9.3 Work Permits

Employers who wish to import foreign workers are required to first apply for a work permit with the Council of Labour Affairs (applications must be submitted in Chinese). Reviewing the work permit application alone takes two weeks, and once approved the work permit is sent to the employer. Only then can the prospective employee apply for a visa. This can amount to a lengthy process, and together with the VISA processing fee of US$164, this represents a bureaucratic and financial burden on foreign businesses. Foreign workers planning on relocating to Taiwan for up to three years without re-application can apply for an Alien Resident Certificate (ARC), which permits multiple entry and re-entry. Spouses and dependents can apply for an accompanying ARC with appropriate proof of their relationship to the main applicant. These restrictive measures make it more difficult for business to fill positions in which there is a skills mismatch with the local workforce, or which require specific expertise or managerial experience.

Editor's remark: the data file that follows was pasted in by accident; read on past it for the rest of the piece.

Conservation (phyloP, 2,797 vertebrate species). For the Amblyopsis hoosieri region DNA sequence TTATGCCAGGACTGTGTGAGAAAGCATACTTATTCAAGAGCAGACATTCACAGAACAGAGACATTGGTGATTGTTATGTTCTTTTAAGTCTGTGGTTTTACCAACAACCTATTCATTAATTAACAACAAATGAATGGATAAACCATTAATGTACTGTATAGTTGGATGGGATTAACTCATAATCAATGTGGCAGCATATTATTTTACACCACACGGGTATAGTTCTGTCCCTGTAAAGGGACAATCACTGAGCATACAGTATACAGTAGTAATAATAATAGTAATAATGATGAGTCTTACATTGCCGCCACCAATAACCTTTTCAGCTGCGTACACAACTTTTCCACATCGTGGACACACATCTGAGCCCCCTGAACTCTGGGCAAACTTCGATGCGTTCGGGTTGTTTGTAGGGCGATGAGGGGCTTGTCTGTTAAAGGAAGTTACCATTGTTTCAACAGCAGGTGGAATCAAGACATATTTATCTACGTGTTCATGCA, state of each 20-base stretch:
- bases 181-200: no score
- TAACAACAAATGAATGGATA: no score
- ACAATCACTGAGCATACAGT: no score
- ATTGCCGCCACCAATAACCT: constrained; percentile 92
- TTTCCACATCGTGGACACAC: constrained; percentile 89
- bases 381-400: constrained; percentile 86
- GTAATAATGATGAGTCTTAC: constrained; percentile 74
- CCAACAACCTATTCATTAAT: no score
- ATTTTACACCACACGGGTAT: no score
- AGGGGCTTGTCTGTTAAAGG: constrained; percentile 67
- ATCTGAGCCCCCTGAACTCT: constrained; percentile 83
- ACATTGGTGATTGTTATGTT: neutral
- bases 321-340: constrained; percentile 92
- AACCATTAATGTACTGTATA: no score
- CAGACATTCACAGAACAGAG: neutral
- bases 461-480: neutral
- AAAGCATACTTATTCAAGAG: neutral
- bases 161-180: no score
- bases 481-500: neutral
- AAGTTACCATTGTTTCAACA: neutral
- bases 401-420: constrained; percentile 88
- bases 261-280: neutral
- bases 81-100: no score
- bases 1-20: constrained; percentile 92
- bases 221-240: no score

Source: Government websites, Fitch Solutions

10. Risks

10.1 Sovereign Credit Ratings


Rating (Outlook)Rating Date
Moody'sAa3 (Stable)17/11/2016
Standard & Poor'sAA- (stable)18/12/2002
Fitch RatingsAA- (Stable)11/10/2017

Source: Moody's, Standard & Poor's, Fitch Ratings

10.2 Competitiveness and Efficiency Indicators


World Ranking
201620172018
Ease of Doing Business Index
10/18911/19015/190
Ease of Paying Taxes Index
39/18940/19056/190
Logistics Performance Index
25/160N/A27/160
Corruption Perception Index
31/17629/180N/A
IMD World Competitiveness14/6114/6317/63